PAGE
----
Employability and Work-Related Learning

You develop your graduate skills in preparation for employment in a professional context. You have the opportunity to gain academic credit based on your participation in work experience, a short period of professional activity or work-related learning relevant to the discipline or area of professional interest. You develop an understanding of graduate employment pathways, opportunities, reflective practice and experiential learning. The core focus of the module will be helping you prepare for a graduate career, developing an understanding of professional working contexts and enabling you to identify and evidence your own graduate skills.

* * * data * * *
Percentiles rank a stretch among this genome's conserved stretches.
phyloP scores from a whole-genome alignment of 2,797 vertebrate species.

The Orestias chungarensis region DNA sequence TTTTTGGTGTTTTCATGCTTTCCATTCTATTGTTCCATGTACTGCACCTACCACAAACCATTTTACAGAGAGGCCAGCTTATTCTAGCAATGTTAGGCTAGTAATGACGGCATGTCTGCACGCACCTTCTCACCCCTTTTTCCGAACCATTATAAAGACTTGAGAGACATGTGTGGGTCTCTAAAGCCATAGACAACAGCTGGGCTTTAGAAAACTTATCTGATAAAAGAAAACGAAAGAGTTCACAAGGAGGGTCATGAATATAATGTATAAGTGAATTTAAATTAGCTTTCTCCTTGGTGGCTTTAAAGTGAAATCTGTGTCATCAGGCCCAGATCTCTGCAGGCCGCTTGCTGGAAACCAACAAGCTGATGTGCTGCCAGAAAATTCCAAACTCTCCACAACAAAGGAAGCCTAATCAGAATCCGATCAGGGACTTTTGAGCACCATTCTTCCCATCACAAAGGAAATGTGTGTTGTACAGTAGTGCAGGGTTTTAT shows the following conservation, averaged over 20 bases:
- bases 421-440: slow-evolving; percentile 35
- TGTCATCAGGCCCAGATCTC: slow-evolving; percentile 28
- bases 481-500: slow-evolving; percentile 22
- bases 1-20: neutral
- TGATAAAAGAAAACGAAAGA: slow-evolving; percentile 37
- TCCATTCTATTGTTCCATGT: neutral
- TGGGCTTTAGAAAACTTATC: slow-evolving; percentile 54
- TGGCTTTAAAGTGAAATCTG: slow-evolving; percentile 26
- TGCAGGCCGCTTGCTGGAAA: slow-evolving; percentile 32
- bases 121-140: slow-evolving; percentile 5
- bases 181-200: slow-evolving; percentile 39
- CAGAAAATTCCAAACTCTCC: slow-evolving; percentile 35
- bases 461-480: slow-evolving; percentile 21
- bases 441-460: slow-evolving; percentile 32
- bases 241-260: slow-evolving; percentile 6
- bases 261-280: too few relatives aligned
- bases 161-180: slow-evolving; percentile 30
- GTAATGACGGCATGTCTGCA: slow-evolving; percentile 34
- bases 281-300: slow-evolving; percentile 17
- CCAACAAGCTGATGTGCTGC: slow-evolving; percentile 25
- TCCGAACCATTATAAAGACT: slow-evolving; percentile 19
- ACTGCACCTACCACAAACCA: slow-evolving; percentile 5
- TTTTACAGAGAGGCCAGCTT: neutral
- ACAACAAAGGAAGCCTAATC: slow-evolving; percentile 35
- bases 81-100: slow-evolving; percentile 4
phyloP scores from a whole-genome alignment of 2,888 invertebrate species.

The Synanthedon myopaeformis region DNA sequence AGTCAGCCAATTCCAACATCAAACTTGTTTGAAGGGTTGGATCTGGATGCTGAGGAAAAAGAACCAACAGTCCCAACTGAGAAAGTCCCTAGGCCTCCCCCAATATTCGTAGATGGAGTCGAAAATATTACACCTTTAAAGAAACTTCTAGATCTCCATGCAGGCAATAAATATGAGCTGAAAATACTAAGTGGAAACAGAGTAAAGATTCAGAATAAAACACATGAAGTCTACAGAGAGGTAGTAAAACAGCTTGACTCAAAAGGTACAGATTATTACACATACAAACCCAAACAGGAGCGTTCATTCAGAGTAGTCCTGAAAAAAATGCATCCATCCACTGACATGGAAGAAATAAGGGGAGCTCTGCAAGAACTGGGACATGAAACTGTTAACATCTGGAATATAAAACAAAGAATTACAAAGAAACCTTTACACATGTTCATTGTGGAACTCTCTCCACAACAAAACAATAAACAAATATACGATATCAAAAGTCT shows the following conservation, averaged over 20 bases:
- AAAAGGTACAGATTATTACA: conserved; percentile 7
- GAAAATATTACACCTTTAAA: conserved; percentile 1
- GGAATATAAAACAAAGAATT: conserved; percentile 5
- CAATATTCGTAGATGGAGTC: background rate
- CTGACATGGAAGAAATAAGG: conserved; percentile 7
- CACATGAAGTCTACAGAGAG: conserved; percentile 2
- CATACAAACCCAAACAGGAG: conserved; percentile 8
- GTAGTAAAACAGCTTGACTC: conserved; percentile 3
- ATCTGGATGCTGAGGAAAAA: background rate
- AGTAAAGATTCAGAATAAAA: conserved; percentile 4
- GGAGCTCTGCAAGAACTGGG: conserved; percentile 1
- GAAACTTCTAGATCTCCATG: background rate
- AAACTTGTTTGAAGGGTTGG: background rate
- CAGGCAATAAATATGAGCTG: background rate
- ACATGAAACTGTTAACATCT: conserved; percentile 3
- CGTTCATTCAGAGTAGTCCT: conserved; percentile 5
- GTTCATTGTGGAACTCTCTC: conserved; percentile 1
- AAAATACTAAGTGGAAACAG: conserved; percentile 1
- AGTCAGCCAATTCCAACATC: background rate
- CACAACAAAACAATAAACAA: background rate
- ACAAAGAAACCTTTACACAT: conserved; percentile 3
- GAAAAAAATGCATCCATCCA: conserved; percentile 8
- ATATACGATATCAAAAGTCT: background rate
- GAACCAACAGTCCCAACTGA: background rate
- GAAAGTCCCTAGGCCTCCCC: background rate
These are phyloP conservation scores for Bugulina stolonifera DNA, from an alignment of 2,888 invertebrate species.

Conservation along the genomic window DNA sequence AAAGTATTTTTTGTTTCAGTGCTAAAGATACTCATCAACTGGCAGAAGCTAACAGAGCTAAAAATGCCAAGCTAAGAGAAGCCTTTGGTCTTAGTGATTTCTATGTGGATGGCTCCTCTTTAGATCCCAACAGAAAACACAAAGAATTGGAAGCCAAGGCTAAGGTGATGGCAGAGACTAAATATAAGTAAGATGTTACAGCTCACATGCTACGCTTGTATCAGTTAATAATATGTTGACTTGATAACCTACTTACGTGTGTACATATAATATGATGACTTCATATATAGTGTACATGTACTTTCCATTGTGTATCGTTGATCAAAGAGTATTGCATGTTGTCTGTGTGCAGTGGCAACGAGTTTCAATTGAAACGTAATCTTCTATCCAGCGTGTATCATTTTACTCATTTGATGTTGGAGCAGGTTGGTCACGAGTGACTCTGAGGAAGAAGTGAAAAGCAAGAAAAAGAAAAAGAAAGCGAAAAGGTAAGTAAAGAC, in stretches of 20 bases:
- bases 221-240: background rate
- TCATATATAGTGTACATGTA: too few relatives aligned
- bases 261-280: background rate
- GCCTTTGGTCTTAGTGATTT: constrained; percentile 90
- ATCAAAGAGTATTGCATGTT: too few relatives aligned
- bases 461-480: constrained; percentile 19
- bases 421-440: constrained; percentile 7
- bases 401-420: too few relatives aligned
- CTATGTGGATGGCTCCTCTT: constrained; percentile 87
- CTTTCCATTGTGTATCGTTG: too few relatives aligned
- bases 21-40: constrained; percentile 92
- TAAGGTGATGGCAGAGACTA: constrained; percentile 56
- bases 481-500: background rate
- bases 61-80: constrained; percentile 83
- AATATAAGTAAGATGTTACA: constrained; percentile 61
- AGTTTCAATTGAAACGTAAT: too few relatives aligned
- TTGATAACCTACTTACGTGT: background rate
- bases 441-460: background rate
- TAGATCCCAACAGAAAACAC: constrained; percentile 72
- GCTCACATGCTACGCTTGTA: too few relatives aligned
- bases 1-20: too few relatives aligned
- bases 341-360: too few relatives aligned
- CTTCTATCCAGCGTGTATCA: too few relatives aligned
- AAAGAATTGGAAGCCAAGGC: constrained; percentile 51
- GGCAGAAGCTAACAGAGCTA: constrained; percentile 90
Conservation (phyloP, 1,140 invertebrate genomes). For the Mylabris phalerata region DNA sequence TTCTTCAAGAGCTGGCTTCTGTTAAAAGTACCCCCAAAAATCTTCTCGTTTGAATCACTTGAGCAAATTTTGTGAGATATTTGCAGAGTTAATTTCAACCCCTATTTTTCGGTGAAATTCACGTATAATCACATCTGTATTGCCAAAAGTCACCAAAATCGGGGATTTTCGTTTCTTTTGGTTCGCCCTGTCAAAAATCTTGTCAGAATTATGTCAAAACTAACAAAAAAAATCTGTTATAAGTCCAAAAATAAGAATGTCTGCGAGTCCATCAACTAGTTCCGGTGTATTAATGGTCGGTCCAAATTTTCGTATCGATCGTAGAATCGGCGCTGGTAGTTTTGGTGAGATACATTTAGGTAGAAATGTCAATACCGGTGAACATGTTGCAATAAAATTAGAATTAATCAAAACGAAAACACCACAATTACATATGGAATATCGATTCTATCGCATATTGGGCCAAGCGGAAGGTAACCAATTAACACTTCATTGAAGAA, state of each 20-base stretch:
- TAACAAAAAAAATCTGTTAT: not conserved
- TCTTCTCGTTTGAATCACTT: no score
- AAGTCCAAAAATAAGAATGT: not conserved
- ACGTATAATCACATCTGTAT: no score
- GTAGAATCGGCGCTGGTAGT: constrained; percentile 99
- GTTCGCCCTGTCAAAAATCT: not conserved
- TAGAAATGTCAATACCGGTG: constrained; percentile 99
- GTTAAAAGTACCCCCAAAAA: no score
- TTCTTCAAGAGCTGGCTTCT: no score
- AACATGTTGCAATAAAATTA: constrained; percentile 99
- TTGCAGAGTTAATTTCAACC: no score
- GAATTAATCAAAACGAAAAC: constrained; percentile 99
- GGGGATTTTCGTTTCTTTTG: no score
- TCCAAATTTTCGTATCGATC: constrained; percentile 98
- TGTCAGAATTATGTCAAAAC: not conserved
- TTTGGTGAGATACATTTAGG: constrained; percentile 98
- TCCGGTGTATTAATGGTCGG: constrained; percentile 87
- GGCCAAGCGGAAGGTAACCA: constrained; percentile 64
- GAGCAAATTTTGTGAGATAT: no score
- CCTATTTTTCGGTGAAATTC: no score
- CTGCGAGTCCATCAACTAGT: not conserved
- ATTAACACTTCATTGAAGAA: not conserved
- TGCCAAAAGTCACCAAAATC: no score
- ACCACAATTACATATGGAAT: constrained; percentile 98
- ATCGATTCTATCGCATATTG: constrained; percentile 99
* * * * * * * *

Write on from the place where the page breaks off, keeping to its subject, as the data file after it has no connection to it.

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History and Memory

Issues with memory can be about the ways in which primary sources have recorded historical events. Or, it can be about the way that eye-witness accounts have been distorted by biased perspectives, or just by the influence of time and the limitations of the observer. This module examines key historical themes through the lens of memory and its limitations. You consider the problem of assessing historical events that have been reported differently by different sources and the ways in which the secondary historiography has attempted to make interpretations based on such accounts. Content may span ancient to modern history.

Nazis, Fascists and Anti-Fascists